The Epic Games V Apple Lawsuit continues to rage on and revealing major gaming secrets of the industry. However, this is not the only lawsuit that Epic is involved in the legal world, we got the Google antitrust complaint that Epic has filed which claims that the Android ecosystem discourages competition.
The Verge has unveiled the latest secret through recently unsealed court findings, Google reportedly considered buying some or all of Epic Games while the two companies were sparring over Epic’s Fortnite Android App.
Epic claims that Google was threatened by its plans to sidestep Google’s official Play Store Commission by distributing the game through other channels. Google strongly considered buying Epic Games so that it could not compete against Google. Epic revealed that Google offered it a ‘Special Deal’ to launch the game on the Play Store and also got contacted by a Google Play Manager who admitted that sideloading the app was a complicated process.
Essentially, Epic alleges that even the staff has knowledge that there are multiple barriers that are placed so that users get strongarmed into installing apps directly via Google Play Store.
Staff members have acknowledged internally that the difficulty Google imposes on consumers who wish to directly download apps leads to a poorer user experience, there are nearly 15+ steps involved to get an app via sideloading in comparison to the 2 steps on the Play Store or on iOS.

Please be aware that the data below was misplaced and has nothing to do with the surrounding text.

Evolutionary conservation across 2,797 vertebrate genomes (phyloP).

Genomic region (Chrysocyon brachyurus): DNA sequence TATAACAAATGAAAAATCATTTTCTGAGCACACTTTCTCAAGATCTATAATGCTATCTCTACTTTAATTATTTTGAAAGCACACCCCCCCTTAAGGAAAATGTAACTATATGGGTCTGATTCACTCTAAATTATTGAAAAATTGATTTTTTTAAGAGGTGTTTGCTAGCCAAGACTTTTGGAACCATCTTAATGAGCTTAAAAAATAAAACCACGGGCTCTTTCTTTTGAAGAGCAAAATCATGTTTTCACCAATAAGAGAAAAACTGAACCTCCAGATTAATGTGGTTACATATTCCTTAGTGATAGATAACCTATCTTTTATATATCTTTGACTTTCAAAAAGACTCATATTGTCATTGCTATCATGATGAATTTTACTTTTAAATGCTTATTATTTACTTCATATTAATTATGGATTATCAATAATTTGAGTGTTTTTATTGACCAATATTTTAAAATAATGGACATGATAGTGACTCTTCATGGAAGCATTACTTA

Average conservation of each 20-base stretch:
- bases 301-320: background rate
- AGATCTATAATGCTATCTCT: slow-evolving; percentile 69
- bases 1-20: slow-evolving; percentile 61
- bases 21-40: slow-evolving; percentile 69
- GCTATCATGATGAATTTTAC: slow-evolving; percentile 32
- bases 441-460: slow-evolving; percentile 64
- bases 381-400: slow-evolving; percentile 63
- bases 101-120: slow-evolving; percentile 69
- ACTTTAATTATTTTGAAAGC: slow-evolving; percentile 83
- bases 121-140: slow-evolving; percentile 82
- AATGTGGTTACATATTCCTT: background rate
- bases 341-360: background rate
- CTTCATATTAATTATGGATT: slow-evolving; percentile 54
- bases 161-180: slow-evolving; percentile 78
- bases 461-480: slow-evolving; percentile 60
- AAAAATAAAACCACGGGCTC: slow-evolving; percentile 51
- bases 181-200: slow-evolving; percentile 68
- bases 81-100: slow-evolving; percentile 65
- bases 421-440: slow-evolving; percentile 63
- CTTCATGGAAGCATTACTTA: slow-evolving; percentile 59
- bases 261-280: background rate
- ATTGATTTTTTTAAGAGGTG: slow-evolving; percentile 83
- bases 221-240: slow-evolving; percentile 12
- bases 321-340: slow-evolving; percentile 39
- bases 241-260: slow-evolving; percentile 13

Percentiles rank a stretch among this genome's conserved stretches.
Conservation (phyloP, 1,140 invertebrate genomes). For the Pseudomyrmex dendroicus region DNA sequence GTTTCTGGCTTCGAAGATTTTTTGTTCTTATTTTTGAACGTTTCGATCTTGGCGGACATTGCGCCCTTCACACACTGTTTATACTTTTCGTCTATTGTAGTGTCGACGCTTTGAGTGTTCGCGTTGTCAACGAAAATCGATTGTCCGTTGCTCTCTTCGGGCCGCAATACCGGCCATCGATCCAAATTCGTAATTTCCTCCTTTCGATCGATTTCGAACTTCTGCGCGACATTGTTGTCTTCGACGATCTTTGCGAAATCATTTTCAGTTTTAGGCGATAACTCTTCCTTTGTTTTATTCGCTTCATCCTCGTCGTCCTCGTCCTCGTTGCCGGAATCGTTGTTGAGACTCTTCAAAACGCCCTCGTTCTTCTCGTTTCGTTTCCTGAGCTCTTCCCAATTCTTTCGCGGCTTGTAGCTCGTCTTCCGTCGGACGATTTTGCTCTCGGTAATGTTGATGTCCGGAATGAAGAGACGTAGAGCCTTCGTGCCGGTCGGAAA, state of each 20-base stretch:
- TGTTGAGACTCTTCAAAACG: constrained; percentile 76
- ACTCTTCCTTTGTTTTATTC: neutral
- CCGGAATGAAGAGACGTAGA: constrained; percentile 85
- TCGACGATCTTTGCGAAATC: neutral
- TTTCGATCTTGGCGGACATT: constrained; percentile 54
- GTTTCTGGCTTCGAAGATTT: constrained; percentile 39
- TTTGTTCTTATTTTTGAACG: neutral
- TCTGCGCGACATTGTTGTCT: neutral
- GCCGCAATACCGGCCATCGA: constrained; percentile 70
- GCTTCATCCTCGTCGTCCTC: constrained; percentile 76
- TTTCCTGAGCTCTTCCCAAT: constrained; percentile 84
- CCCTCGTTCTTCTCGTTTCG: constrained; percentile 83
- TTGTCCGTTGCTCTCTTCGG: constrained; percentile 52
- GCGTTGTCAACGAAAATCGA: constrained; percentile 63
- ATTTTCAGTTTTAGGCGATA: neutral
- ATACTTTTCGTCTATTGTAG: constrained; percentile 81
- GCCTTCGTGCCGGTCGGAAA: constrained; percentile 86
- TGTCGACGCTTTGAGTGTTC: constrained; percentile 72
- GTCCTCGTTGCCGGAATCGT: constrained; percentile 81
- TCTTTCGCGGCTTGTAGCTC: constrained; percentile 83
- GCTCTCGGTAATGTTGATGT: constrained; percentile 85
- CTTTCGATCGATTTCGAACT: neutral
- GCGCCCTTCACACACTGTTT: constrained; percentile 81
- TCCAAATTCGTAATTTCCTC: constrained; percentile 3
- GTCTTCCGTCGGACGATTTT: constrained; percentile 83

Epic also cited an internal document of Google that called Epic’s plan a ‘Contagion’ which would threaten Google. Google has a history of using its size, influence, power, and money to induce third parties into anticompetitive agreements that further entrench its monopolies.
For instance, Google has gone so far as to sharing its monopoly profits with business partners to secure their agreement to fence out the competition. It has also developed a series of internal projects to address the ‘contagion’ posed by Epic and others to offer consumers and developers competitive alternatives, primarily by attempting to acquire some or all of Epic to quash the threat.
Tim Sweeney from Epic Games spoke about this publicly on Twitter stating that this was unknown to Epic at the time of filing the complaint. They are finding this out now due to the court’s protective order.
Google denied the claims in Epic’s antitrust lawsuit by stating that the open Android ecosystem allows developers to distribute apps through multiple app stores. For game developers who choose to use the Play Store, Google has consistent policies that are fair to developers and keeps the store safe for users.
It also claimed in a previous filing that while Fortnite remains available on Android, it can no longer be made available on the Play Store as it violates Google’s policies.
The amount of facts and secrets that have arisen during the course of this legal battle is incredible. All of this began when Fortnite introduced a payment system that bypassed their in-app purchase commissions.
Keeping this in mind, we can only wonder what other insidious tactics, Google and Apple have adopted to maintain a monopoly in their environments.
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